19. Herb’s the Word
The aromatic herb rosemary is a valuable companion plant in the vegetable garden as it deters bean beetles, cabbage moths, and carrot flies.
20. Catnip—Not Just for Cats!
Interplanting catnip and tansy with zucchini and cucumbers will reduce the population of cucumber beetles.
21. Petunia Deterrent
Plant petunias around beans and potatoes. Petunias help keep the Colorado potato beetles (pictured above) away.
22. Ants Away With Tansy
Grow tansy to discourage ants and aphids from the garden and greenhouse. Plant it around your garden, and buildings. Ants carry aphids. Discouraging ants will help keep aphids away from the garden.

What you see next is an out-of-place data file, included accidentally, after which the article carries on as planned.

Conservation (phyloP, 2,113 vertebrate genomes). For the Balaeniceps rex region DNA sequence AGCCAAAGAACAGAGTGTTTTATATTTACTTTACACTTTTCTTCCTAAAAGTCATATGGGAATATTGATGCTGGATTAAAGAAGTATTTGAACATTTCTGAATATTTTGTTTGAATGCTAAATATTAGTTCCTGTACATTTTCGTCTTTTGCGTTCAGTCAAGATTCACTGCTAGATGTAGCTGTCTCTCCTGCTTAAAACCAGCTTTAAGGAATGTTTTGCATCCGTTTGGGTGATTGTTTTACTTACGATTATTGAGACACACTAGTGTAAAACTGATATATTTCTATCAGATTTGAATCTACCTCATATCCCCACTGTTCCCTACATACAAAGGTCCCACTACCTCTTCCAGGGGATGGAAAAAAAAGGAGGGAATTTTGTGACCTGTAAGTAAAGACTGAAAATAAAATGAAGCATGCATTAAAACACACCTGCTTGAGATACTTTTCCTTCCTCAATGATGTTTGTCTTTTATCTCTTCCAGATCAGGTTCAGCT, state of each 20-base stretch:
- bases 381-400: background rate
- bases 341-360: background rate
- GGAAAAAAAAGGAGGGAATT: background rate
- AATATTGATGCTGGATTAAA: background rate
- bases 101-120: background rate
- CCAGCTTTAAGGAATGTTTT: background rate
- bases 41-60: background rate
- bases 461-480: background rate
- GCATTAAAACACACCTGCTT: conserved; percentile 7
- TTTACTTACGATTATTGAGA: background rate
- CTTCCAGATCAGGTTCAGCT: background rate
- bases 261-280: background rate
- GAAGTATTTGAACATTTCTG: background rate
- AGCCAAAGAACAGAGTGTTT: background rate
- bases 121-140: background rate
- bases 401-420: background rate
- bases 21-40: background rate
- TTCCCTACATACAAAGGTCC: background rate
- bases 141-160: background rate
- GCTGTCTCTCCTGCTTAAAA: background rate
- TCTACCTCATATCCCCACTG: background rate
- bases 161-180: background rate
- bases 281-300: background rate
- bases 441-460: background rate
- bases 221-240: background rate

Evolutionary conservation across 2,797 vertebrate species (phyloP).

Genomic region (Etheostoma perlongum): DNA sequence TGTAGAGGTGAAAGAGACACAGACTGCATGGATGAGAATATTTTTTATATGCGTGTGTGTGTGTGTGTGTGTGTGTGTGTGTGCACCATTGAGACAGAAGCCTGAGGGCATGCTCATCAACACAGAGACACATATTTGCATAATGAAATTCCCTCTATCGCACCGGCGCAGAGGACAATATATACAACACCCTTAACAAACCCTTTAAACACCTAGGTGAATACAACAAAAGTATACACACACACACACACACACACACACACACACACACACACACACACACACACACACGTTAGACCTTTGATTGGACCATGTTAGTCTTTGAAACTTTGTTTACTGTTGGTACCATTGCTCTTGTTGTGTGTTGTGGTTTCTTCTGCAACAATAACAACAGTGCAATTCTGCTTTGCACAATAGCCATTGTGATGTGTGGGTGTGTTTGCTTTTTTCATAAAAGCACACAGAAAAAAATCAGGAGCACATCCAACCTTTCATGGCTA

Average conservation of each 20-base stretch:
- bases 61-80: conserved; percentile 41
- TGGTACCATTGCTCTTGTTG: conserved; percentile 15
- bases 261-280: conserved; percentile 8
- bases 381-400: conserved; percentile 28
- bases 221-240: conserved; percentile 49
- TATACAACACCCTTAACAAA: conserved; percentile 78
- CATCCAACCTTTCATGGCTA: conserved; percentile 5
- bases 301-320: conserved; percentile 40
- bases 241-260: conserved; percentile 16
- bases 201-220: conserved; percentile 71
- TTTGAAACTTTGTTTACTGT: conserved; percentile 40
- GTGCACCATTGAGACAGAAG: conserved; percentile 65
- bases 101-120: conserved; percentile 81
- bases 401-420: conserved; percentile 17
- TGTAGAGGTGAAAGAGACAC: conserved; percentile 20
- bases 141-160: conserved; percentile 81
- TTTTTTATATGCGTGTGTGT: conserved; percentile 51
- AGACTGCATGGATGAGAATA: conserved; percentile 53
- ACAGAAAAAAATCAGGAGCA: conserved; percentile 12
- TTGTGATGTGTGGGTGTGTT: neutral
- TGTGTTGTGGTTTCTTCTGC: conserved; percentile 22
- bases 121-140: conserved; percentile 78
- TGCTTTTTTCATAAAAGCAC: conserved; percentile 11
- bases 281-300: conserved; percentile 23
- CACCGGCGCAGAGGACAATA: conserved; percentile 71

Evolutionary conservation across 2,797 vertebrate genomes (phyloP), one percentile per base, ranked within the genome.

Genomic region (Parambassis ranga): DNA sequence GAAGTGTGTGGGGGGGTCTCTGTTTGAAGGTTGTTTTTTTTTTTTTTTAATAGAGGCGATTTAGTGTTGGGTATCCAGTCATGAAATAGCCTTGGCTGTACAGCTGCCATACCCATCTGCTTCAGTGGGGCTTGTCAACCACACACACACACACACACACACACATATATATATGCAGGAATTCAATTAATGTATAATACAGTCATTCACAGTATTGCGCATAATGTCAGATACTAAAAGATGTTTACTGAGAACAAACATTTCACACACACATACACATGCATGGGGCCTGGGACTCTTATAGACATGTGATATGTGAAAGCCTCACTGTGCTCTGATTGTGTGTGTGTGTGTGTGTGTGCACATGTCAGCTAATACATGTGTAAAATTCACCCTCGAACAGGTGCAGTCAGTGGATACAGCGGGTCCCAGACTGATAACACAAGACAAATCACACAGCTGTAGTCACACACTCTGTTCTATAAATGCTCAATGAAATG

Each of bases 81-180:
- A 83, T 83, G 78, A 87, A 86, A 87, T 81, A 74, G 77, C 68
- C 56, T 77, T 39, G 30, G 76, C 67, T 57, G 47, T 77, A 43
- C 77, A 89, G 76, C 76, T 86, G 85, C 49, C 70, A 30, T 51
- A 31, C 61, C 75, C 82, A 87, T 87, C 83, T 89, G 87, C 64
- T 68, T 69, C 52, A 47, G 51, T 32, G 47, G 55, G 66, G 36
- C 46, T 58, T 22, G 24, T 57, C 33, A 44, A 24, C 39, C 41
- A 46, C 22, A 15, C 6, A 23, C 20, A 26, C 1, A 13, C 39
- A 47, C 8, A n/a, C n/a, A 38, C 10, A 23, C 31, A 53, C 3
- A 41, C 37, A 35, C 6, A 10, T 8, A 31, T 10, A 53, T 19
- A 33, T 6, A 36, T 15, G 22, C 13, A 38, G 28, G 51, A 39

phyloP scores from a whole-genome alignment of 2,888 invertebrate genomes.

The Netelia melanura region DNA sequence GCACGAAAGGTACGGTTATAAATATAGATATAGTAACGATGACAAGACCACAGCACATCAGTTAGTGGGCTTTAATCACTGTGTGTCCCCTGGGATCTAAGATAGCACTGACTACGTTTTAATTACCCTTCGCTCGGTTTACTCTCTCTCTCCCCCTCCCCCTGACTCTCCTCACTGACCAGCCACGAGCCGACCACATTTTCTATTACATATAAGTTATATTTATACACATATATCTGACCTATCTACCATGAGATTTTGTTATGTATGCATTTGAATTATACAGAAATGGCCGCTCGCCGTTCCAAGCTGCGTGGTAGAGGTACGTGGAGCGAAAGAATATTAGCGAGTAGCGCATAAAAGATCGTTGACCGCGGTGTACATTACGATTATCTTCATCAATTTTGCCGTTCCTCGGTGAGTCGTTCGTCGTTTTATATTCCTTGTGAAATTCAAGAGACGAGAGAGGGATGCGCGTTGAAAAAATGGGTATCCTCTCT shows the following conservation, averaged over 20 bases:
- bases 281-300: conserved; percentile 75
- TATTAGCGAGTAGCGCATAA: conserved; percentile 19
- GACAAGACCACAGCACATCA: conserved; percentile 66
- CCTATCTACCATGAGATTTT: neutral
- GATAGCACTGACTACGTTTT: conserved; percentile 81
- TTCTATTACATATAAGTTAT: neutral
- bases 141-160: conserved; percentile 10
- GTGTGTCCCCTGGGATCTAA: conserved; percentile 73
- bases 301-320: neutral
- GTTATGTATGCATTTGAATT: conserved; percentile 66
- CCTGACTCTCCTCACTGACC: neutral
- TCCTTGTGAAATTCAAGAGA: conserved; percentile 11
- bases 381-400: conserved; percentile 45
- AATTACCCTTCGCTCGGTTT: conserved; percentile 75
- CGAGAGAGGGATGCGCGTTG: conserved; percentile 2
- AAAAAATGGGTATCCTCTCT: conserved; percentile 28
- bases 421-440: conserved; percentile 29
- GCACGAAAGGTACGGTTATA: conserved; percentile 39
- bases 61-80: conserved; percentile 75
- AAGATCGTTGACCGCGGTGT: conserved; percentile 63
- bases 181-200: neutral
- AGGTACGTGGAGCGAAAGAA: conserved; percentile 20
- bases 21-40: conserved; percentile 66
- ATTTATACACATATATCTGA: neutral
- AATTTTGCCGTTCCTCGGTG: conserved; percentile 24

Looking for more companion planting strategies? We have them here!
Helpful Strategies For The Gardener
- To remove tiny deer ticks quickly from your clothing when working on the lawn or in the garden, use duct tape, packing tape or a tape lint roller. Roll it over yourself and your pets periodically when you’re out working in the garden.
- To keep gnats away from your face, while working outdoors, wear a wide-brimmed hat (check out our Outback Hat!). Gnats will not fly under the brim and make a nuisance.
- Make yourself unattractive to bees, black flies, and other flying pests. When working outdoors, don’t wear perfume, hairspray, scented deodorant, or brightly colored clothing.
Deborah Tukua is a natural living, healthy lifestyle writer and author of 7 non-fiction books, including Naturally Sweet Blender Treats. She has been a writer for the Farmers' Almanac since 2004.